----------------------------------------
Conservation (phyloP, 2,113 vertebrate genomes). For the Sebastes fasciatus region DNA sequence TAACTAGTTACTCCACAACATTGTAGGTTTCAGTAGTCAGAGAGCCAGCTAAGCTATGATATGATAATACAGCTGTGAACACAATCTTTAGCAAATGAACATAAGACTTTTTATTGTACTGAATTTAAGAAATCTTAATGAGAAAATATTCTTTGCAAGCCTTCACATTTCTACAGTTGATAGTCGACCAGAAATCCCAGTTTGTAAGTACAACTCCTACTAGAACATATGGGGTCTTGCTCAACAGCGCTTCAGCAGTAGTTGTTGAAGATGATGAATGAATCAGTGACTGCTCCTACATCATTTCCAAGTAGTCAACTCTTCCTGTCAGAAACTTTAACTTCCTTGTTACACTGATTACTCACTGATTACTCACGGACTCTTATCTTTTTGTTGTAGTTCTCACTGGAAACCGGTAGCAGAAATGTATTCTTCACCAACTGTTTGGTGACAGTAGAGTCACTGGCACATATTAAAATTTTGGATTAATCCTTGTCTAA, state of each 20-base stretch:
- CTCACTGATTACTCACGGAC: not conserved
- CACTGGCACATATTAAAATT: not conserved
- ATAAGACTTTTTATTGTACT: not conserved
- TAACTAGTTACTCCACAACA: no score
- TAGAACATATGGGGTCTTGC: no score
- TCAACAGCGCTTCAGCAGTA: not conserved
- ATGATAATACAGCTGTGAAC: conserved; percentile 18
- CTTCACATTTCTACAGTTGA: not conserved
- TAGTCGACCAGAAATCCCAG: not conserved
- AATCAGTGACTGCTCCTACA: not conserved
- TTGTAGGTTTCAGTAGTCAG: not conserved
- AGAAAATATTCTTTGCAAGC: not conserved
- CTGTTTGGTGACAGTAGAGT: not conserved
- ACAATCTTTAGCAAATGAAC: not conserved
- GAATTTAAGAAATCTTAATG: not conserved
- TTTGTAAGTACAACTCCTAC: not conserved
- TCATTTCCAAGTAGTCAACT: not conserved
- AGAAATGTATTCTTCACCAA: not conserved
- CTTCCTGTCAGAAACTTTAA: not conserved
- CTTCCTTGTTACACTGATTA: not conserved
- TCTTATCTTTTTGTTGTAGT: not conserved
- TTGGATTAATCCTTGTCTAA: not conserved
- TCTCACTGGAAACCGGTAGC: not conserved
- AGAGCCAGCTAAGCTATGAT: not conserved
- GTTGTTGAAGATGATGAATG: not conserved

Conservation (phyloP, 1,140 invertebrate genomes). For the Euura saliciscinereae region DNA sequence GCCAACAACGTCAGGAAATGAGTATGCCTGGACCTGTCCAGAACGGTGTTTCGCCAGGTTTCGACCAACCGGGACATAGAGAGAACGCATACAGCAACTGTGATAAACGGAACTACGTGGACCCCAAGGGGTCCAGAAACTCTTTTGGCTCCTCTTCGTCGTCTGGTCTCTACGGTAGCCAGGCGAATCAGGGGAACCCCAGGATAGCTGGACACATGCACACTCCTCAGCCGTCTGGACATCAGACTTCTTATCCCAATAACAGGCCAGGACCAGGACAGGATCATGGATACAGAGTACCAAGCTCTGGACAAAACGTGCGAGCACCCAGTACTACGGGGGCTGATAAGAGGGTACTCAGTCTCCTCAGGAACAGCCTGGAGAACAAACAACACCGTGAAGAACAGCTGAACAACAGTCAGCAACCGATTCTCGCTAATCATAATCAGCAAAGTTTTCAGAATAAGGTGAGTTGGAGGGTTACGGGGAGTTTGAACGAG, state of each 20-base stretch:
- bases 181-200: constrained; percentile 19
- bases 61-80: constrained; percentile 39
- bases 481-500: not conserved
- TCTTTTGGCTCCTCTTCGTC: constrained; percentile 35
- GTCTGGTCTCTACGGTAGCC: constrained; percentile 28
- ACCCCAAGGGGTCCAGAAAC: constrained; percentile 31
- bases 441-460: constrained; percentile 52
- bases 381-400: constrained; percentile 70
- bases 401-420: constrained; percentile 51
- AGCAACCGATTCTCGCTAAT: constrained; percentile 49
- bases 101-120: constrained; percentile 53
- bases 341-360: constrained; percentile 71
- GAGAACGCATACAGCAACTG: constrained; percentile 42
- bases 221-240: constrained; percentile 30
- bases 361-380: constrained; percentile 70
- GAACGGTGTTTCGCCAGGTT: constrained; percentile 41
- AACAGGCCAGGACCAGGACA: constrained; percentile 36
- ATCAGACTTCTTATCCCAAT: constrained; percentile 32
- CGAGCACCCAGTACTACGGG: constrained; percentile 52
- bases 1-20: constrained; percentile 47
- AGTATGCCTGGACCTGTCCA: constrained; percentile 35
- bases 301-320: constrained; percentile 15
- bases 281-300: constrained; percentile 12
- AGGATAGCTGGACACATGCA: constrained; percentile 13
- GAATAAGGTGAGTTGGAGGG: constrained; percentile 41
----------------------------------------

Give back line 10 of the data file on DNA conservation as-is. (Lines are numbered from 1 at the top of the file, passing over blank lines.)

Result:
- TAGTCGACCAGAAATCCCAG: not conserved